FEELS UNNATURAL? THAT'S GOOD!
Sometimes skills that will make you an exceptional performer in any area are skills that feel unnatural. In modern day psychobabble the new buzzword to describe this is counterintuitive, in direct contradiction to what feels correct.
If you've ever played golf you may have experienced this. When you first pick the club, instinct most likely dictates that you wind up, holding the club in kind of vertical ball-bat fashion and simply smack the little white ball as hard as possible. It can get the ball to travel far, usually in the wrong direction.
Then you learn the proper way to hold the club, the proper foot positioning, locking your hands in a contorted Joe Cocker-kind of position, and the importance of keeping your left arm fairly straight. Eventually, after you put all the pieces together, it's amazing how easily you can hit the ball and have it travel a long distance in the right direction. Eventually, the unnatural feels like “the right way.”
What feels like a starting point to make changes can often be based on intuition that steers us wrong. Software is one of those areas. What intuitively feels like the right approach may be the wrong place to start. Implementing software without the right preliminary work can cause further disruption or alter an intended goal.
Somewhere along the line, software in and of itself became the illusionary magic pill that will solve operational problems.
The intuitive tendency is to assume that the organization has processes defined, and that leadership is in place, and putting in software such as BDC programs will solve a specific issue such as follow-up.
THE USUAL STEPS ARE THESE:
Identify the area we want to improve. Example: BDC or CRC for better customer follow-up.
Research available products in the marketplace, based on features, price, and ease of use.
Contract vendor to install in the dealership.
Vendor goes to dealership for a few days with technophiles with very little or no understanding of a dealership. They've had a lot of caffeine, talk incredibly fast, and cover 842 topics in two days. Then they and leave. On Monday, we say, “Wha'd they say”?
We watch employees use software to about 12% of it's potential.
Either a) continue to write a check and grumble, or b) bag the software (if we can) since it doesn't work.
This is a fairly typical sequence of events. It feels very natural, very intuitive. It produces consistently poor and predictable results. The majority of the failure isn't due to the software, but taking the intuitive approach. It's intuitive because it's based on assumptions that have rarely, if ever, been challenged in the dealership.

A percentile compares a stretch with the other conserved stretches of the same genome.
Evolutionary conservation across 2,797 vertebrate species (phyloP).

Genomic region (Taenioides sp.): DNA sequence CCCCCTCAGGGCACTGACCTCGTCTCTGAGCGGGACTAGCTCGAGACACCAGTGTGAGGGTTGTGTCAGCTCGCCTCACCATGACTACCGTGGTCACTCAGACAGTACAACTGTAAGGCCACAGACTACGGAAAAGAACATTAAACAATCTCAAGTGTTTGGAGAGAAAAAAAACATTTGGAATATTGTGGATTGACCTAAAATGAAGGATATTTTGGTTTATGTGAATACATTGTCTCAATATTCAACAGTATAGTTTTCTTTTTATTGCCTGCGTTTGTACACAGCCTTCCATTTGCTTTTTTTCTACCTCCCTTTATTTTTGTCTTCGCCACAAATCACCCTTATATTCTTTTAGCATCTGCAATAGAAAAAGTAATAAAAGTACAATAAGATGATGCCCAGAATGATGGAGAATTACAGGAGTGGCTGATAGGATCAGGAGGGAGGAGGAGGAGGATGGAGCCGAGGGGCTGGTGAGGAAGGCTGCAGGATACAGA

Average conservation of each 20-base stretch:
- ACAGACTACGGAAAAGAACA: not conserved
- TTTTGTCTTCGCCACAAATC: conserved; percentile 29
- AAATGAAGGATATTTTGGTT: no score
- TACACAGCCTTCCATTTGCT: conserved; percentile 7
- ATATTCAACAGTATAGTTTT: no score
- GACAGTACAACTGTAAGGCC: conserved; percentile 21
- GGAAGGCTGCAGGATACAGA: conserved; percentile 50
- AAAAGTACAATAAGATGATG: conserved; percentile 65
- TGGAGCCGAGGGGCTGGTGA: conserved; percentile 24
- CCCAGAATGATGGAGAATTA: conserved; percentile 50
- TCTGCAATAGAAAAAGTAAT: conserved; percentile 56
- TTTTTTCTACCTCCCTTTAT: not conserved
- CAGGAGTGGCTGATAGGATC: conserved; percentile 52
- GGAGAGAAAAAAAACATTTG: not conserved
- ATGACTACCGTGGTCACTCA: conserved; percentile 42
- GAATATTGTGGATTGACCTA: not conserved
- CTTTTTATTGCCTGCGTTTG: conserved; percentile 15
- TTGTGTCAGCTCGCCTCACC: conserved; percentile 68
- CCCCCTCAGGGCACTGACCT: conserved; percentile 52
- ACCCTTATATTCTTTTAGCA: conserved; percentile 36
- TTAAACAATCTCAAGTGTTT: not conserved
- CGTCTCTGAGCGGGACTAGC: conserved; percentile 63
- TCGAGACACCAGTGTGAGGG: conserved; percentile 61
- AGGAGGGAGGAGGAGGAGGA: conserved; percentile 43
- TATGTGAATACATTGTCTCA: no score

There is a sales process in place that's well defined and everyone understands it.
We have the right people in the right positions, especially leadership roles.
The management team is well aligned, and views the process the same way.
The reality is that those assumptions rarely get tested and ultimately we end up with “more of the same.” The only way to break out is to start back at the beginning and test our assumptions. To do so is counterintuitive, and probably one of the most productive things you'll ever do.
A real world example is demonstrated by an implementation U.S. Automotive Alliance is currently involved in at Midwest Auto Group (MAG), a dealership based in Columbus, Ohio. The dealership was in the process of implementing a web-based CRM and desking platform developed by Autoclick.
During the initial process, several questions became evident. How much impact is there in the counterintuitive approach of backing up and really defining the sales process? To what extent will the approach foster higher levels of buy-in? Once the software is put into play will this approach provide a basis for change?
In the initial meeting with the executive management team it became apparent that management had differing views on certain aspects of the sales process.
We see this at many dealerships.
One version from a manager may be that customer information should be in the system prior to a test drive, to assure the right car for the right customer. Another manager's view is that it's OK to have the information prior to working the deal. Since the two approaches are different, you can see that there is a high likelihood that employees will end up getting mixed signals.
At a second meeting with the management team, we were able to clarify discrepancies, map out details of the process and make the checkpoints very specific. Although the sales process was initially well-defined, taking things to higher levels of focus and clarity makes good companies exceptional.
It's difficult to imagine the level of focus and direction that taking this counterintuitive approach will provide in your dealership. In a future article we will detail the steps to employing this process in your dealership.
George Pavlyak is the CEO of U.S. Automotive Alliance, a dealership consulting company. He can be reached at 513-232-4222, email@example.com.